Anorexia Nervosa is often simply referred to as Anorexia. Despite the fact that this is a very serious condition, there are many misleading ideas out there about what Anorexia Nervosa is, how it affects people, and how it can be treated. Anorexia is a serious eating disorder; it is a mental health condition. Sufferers from the condition do not have control over their symptoms because it is a mental health condition that leads to severe physical impacts on the body; it can be challenging to treat.
As long as a person feels the compulsion to control their weight to the point where they are endangering their health, they are in danger of relapsing. In order to manage the condition and to recover fully, it is essential that the underlying mental health issues are addressed. Anorexia is a devastating condition for those who suffer from it and also for their friends and families. It requires expert treatment and support, sometimes for many years. However, treatment for eating disorders is continually improving as experts learn more about these conditions and how to best support sufferers in their recovery and long-term management of the condition. For more information, check out this Anorexia study.
Symptoms of Anorexia Nervosa
A person suffering from Anorexia goes to extreme lengths to reduce their body weight. This is more than a simple desire to lose weight; anorexia sufferers often have a distorted body image. They believe they are much larger than they really are. They may reduce their food intake or exercise intensively in order to lose more weight. Even when a sufferer is in a state of actual physical starvation, they may still believe that they are too large, that they are fat, or feel unable to eat for fear of putting on weight. Some sufferers of eating disorders work hard to conceal signs of their condition from those around them. Sometimes even people close to them might not know that they are suffering from the condition until their body weight becomes extremely low, and it becomes very obvious that something is wrong. Signs to look for include:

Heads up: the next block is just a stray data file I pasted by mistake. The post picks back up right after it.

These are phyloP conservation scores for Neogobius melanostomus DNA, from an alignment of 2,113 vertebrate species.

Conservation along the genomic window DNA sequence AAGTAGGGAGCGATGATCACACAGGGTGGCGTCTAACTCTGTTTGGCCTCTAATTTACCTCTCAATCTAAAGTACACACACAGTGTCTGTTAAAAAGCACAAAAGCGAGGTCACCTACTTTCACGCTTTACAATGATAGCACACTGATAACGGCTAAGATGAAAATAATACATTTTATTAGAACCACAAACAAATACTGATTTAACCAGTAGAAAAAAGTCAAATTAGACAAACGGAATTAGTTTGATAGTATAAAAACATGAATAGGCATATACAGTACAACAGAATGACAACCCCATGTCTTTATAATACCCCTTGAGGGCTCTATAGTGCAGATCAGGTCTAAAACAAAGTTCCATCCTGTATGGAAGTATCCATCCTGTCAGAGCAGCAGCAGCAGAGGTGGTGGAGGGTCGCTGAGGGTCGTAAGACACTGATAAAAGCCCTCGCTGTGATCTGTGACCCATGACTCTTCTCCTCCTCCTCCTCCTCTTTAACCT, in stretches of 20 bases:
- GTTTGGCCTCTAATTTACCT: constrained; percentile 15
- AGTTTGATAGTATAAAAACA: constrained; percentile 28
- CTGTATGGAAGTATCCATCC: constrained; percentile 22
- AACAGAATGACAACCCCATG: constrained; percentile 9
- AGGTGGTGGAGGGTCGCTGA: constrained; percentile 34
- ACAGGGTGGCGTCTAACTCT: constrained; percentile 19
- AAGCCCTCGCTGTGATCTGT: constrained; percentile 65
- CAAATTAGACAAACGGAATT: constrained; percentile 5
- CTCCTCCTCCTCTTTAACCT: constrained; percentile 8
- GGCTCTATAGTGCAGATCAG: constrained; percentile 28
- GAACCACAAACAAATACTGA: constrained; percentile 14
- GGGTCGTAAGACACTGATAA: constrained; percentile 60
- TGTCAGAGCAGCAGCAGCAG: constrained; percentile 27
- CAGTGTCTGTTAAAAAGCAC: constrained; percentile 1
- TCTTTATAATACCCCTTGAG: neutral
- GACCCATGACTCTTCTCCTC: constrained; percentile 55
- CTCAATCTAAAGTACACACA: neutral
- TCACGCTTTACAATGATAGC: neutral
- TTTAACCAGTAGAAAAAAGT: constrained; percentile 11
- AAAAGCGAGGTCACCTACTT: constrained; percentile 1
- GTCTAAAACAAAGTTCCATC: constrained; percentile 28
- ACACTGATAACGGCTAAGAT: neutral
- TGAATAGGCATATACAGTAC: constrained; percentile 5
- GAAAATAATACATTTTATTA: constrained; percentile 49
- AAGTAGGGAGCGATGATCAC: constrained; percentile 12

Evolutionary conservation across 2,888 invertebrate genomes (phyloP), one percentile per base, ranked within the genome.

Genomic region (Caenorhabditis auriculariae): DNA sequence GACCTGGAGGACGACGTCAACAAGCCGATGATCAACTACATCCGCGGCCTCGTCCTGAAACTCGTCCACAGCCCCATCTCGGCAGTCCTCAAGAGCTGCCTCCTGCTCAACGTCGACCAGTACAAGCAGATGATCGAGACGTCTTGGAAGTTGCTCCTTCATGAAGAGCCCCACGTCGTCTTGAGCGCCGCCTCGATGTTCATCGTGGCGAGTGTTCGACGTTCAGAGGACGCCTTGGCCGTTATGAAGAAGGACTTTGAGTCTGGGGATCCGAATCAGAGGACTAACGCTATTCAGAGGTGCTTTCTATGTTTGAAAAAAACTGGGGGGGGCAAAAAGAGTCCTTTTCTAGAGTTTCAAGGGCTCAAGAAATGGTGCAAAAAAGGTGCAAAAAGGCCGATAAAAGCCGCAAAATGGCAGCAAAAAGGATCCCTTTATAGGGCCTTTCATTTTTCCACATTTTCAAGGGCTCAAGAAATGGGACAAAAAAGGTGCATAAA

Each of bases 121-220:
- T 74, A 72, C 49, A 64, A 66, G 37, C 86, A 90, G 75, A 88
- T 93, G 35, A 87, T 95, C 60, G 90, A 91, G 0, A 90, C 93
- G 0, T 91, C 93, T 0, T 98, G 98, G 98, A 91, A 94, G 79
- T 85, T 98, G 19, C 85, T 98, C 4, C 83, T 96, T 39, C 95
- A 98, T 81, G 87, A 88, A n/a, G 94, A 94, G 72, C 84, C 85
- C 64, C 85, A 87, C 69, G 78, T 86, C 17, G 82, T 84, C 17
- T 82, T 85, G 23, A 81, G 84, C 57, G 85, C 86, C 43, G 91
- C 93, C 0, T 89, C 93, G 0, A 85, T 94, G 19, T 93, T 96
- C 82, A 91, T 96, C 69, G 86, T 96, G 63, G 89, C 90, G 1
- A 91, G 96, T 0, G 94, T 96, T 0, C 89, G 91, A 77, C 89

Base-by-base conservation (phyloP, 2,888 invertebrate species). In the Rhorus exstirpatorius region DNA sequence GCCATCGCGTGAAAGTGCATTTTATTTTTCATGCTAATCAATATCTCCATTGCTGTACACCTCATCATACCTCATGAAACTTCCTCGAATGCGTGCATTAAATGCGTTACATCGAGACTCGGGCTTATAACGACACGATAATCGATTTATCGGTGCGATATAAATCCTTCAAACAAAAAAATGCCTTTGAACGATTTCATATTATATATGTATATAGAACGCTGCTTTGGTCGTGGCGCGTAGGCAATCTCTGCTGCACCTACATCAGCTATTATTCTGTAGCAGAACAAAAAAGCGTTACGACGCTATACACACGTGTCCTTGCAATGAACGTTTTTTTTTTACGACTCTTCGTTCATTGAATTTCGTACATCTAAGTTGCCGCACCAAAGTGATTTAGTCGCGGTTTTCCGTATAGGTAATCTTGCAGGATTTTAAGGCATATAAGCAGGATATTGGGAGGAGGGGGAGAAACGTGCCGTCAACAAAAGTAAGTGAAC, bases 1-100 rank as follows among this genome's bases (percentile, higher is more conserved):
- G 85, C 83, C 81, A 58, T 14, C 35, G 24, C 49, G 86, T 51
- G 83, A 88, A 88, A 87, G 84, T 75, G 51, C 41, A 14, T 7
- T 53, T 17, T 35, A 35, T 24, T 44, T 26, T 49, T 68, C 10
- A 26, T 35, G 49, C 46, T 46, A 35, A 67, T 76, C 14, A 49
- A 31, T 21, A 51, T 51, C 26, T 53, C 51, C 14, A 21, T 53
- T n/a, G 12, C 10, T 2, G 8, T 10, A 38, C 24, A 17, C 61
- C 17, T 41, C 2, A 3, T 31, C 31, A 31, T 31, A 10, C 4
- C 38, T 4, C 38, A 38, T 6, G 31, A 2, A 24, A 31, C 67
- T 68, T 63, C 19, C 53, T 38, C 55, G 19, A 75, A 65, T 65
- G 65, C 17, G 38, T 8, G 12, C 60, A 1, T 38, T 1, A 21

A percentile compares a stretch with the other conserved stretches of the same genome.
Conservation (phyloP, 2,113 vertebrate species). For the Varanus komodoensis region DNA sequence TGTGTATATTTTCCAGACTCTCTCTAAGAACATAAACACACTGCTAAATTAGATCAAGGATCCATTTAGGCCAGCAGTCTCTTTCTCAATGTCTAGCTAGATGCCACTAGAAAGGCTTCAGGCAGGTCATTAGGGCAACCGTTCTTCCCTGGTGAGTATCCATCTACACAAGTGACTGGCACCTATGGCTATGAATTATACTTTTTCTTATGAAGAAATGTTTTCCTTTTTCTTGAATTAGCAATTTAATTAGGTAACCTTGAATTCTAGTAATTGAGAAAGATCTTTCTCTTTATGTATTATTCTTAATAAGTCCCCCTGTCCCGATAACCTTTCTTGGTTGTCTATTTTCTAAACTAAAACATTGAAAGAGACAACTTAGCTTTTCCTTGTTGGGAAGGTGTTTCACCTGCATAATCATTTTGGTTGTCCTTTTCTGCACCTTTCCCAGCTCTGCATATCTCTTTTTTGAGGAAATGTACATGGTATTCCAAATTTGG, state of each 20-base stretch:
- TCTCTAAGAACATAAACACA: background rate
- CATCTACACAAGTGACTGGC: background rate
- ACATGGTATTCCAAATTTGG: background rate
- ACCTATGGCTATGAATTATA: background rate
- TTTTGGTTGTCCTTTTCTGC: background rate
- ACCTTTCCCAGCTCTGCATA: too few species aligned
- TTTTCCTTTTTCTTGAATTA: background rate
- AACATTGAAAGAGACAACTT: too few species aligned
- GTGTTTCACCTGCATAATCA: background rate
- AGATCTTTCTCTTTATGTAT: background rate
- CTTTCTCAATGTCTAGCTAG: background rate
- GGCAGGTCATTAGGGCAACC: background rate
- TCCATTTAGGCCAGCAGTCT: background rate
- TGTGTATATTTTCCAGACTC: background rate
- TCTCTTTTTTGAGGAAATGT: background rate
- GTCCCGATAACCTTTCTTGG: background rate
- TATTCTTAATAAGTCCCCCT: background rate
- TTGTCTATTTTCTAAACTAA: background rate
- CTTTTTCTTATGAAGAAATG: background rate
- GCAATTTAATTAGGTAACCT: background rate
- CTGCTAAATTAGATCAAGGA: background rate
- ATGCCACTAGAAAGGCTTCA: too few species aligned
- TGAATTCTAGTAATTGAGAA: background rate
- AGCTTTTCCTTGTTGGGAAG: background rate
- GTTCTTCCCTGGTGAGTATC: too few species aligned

- Having a low weight or BMI.
- Skipping meals or eating very little.
- Believing you are much larger/fatter/heavier than you actually are.
- Obsessive/intrusive thoughts about food and body image.
- Taking appetite suppressants/diet pills/laxatives/diuretics to lose weight.
- Physical signs of malnutrition – hair loss, skin problems, fatigue, dizziness, menstrual cycle changes, etc.
Who is Affected by Anorexia?
Anyone can suffer from Anorexia Nervosa. It is more common in females – especially young females in their teenage years and early adulthood, but men and women of all ages can fall victim to this condition. It is still not known exactly why a person suffers from anorexia nervosa. However, there are risk factors (things that may be linked to anorexia nervosa or make it more likely to occur), and these include past trauma such as sexual abuse. Feeling under pressure from family, peers, society, or an industry to look a certain way or be slim can also be a major factor. This may be why people such as athletes, models, and celebrities have a higher incidence of the condition. Low self-esteem, poor self-image, and anxiety can be contributing factors. There is also a family link; some people are more likely to experience anorexia nervosa if there is a family history of eating disorders or addiction problems.